And yes, even with buffering you can have the same "in use by another user", because you never can avoid the concurrent write situation nor network problems about the propagation of lock states. So VFP pretty much relies on a stable good network and routers/switches should be configured for write through caching at least, there is no good case for write caching, that is causing the problem of unlocks not becoming known.

    Bye, Olaf.

    Wednesday, March 27, 2019 4:18 PM
  • Finally, extra separate:

    You can't force the save of data, even not with the Tableupdate lForce parameter, if a file is in current write use by another user. You have to deal with that error by retrying or offer a cancelling out of saving.

    Without buffering that means you can't really cancel out, all changes before the one now failing already made it to the DBF/FPT/CDX. Buffering helps to keep a more consistent state, including the buffering of new records until they are saved once all fields are popuplated with data and not empty.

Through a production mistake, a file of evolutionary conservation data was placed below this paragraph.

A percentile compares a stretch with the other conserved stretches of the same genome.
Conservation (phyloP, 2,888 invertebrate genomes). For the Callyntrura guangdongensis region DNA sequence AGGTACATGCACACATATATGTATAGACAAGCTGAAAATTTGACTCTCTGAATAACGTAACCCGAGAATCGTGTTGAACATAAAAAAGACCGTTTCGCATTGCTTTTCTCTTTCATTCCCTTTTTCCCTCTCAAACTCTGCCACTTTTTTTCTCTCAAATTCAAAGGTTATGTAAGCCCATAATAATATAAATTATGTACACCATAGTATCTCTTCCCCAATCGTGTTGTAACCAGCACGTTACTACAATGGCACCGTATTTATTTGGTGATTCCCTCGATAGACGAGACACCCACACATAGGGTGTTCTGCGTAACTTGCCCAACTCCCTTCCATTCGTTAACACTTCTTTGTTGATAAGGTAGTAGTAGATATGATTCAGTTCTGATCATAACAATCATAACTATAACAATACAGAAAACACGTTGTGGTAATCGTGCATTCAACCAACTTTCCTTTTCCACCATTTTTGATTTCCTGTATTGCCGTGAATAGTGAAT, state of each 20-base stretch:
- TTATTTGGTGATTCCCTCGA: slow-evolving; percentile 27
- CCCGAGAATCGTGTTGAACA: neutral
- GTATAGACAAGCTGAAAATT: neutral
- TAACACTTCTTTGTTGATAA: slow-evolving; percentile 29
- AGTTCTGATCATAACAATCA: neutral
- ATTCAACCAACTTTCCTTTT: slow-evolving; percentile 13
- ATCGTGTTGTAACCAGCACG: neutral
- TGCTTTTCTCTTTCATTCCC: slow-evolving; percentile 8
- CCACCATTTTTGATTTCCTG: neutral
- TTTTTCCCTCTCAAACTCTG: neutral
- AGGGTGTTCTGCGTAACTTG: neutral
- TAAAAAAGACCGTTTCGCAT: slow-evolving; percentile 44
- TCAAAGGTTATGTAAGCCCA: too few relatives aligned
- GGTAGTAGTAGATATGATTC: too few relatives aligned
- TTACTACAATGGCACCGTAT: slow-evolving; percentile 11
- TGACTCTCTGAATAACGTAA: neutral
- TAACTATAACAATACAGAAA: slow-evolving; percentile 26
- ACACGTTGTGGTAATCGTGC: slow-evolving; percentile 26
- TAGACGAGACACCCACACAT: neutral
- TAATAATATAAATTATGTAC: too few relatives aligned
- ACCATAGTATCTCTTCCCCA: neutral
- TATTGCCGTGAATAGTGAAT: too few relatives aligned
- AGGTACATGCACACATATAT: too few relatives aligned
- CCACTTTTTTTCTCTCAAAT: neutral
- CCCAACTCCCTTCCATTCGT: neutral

You don't show your code, but the empty unit field most likely comes from starting with a default empty field after unbuffered APPEND BLANK. Even though free DBFs have no default values, every data type has one, that's the value you store with APPEND BLANK.

    The only other solution without buffering not leading to such single empty fields will be to only INSERT new records after having all the data you want to save. Then you need an extra mode of your data entry form with unbound controls or you bind to a record object variable you can create in VFP9 with SCATTER NAME and then later save with INSERT FROM NAME. Buffering is easier, as you then don't generate the record in the DBF before TableUpdate.